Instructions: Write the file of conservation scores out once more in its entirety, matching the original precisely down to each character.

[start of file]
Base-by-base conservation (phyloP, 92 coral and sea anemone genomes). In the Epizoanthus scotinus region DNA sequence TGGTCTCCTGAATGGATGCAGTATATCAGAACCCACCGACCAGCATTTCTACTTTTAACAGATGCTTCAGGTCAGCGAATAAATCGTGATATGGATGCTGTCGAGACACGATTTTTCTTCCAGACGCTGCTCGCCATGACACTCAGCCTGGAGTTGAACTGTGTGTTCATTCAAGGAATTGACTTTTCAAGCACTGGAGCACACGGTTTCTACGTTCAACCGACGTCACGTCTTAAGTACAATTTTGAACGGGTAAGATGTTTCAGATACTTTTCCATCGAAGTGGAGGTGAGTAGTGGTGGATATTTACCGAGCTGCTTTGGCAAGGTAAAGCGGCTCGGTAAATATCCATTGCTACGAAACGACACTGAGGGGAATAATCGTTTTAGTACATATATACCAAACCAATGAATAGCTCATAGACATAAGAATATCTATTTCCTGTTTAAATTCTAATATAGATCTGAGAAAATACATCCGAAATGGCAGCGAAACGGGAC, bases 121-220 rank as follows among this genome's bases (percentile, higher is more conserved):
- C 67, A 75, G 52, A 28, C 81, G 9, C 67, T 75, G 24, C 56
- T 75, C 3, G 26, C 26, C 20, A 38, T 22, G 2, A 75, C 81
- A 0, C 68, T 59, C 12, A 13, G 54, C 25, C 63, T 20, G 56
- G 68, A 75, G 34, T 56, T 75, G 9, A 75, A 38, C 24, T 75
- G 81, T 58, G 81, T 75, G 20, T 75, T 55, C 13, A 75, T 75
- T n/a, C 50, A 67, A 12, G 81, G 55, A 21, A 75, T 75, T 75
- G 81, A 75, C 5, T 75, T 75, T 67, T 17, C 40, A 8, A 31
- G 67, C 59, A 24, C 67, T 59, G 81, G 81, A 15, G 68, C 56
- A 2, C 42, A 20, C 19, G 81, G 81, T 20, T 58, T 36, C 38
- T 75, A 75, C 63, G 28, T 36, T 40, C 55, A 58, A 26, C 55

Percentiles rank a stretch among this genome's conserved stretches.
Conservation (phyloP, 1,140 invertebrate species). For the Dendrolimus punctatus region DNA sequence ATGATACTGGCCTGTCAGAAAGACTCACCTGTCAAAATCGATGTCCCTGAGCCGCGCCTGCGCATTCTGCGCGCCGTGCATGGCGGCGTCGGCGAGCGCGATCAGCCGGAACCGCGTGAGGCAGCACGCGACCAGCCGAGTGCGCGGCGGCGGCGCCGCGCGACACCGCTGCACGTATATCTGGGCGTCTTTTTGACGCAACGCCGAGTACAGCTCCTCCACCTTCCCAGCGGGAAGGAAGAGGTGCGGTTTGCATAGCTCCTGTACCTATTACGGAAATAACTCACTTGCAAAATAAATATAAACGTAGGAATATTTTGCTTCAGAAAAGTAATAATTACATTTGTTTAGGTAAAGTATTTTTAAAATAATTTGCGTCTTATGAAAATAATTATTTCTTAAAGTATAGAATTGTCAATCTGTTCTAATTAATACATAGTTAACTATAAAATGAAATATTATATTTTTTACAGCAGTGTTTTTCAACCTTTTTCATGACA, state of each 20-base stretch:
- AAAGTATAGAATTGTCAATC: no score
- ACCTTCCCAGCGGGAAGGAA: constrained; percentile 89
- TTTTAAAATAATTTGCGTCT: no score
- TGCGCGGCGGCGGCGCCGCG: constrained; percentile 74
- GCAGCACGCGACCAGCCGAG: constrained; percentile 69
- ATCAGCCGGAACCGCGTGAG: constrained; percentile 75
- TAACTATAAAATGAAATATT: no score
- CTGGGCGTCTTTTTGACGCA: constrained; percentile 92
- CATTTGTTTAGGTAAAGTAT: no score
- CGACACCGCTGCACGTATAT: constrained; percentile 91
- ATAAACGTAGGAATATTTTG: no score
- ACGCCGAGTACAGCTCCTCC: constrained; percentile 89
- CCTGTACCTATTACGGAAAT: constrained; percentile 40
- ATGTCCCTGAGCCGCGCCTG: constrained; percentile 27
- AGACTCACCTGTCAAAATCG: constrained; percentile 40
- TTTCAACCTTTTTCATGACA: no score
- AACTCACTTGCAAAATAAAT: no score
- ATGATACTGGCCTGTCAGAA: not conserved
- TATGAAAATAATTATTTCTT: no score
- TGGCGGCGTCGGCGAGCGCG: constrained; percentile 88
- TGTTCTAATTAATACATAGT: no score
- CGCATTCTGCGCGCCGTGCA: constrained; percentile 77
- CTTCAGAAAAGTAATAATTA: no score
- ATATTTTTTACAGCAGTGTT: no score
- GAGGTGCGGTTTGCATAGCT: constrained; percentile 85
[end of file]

Base-by-base conservation (phyloP, 92 coral and sea anemone genomes). In the Epizoanthus scotinus region DNA sequence TGGTCTCCTGAATGGATGCAGTATATCAGAACCCACCGACCAGCATTTCTACTTTTAACAGATGCTTCAGGTCAGCGAATAAATCGTGATATGGATGCTGTCGAGACACGATTTTTCTTCCAGACGCTGCTCGCCATGACACTCAGCCTGGAGTTGAACTGTGTGTTCATTCAAGGAATTGACTTTTCAAGCACTGGAGCACACGGTTTCTACGTTCAACCGACGTCACGTCTTAAGTACAATTTTGAACGGGTAAGATGTTTCAGATACTTTTCCATCGAAGTGGAGGTGAGTAGTGGTGGATATTTACCGAGCTGCTTTGGCAAGGTAAAGCGGCTCGGTAAATATCCATTGCTACGAAACGACACTGAGGGGAATAATCGTTTTAGTACATATATACCAAACCAATGAATAGCTCATAGACATAAGAATATCTATTTCCTGTTTAAATTCTAATATAGATCTGAGAAAATACATCCGAAATGGCAGCGAAACGGGAC, bases 121-220 rank as follows among this genome's bases (percentile, higher is more conserved):
- C 67, A 75, G 52, A 28, C 81, G 9, C 67, T 75, G 24, C 56
- T 75, C 3, G 26, C 26, C 20, A 38, T 22, G 2, A 75, C 81
- A 0, C 68, T 59, C 12, A 13, G 54, C 25, C 63, T 20, G 56
- G 68, A 75, G 34, T 56, T 75, G 9, A 75, A 38, C 24, T 75
- G 81, T 58, G 81, T 75, G 20, T 75, T 55, C 13, A 75, T 75
- T n/a, C 50, A 67, A 12, G 81, G 55, A 21, A 75, T 75, T 75
- G 81, A 75, C 5, T 75, T 75, T 67, T 17, C 40, A 8, A 31
- G 67, C 59, A 24, C 67, T 59, G 81, G 81, A 15, G 68, C 56
- A 2, C 42, A 20, C 19, G 81, G 81, T 20, T 58, T 36, C 38
- T 75, A 75, C 63, G 28, T 36, T 40, C 55, A 58, A 26, C 55

Percentiles rank a stretch among this genome's conserved stretches.
Conservation (phyloP, 1,140 invertebrate species). For the Dendrolimus punctatus region DNA sequence ATGATACTGGCCTGTCAGAAAGACTCACCTGTCAAAATCGATGTCCCTGAGCCGCGCCTGCGCATTCTGCGCGCCGTGCATGGCGGCGTCGGCGAGCGCGATCAGCCGGAACCGCGTGAGGCAGCACGCGACCAGCCGAGTGCGCGGCGGCGGCGCCGCGCGACACCGCTGCACGTATATCTGGGCGTCTTTTTGACGCAACGCCGAGTACAGCTCCTCCACCTTCCCAGCGGGAAGGAAGAGGTGCGGTTTGCATAGCTCCTGTACCTATTACGGAAATAACTCACTTGCAAAATAAATATAAACGTAGGAATATTTTGCTTCAGAAAAGTAATAATTACATTTGTTTAGGTAAAGTATTTTTAAAATAATTTGCGTCTTATGAAAATAATTATTTCTTAAAGTATAGAATTGTCAATCTGTTCTAATTAATACATAGTTAACTATAAAATGAAATATTATATTTTTTACAGCAGTGTTTTTCAACCTTTTTCATGACA, state of each 20-base stretch:
- AAAGTATAGAATTGTCAATC: no score
- ACCTTCCCAGCGGGAAGGAA: constrained; percentile 89
- TTTTAAAATAATTTGCGTCT: no score
- TGCGCGGCGGCGGCGCCGCG: constrained; percentile 74
- GCAGCACGCGACCAGCCGAG: constrained; percentile 69
- ATCAGCCGGAACCGCGTGAG: constrained; percentile 75
- TAACTATAAAATGAAATATT: no score
- CTGGGCGTCTTTTTGACGCA: constrained; percentile 92
- CATTTGTTTAGGTAAAGTAT: no score
- CGACACCGCTGCACGTATAT: constrained; percentile 91
- ATAAACGTAGGAATATTTTG: no score
- ACGCCGAGTACAGCTCCTCC: constrained; percentile 89
- CCTGTACCTATTACGGAAAT: constrained; percentile 40
- ATGTCCCTGAGCCGCGCCTG: constrained; percentile 27
- AGACTCACCTGTCAAAATCG: constrained; percentile 40
- TTTCAACCTTTTTCATGACA: no score
- AACTCACTTGCAAAATAAAT: no score
- ATGATACTGGCCTGTCAGAA: not conserved
- TATGAAAATAATTATTTCTT: no score
- TGGCGGCGTCGGCGAGCGCG: constrained; percentile 88
- TGTTCTAATTAATACATAGT: no score
- CGCATTCTGCGCGCCGTGCA: constrained; percentile 77
- CTTCAGAAAAGTAATAATTA: no score
- ATATTTTTTACAGCAGTGTT: no score
- GAGGTGCGGTTTGCATAGCT: constrained; percentile 85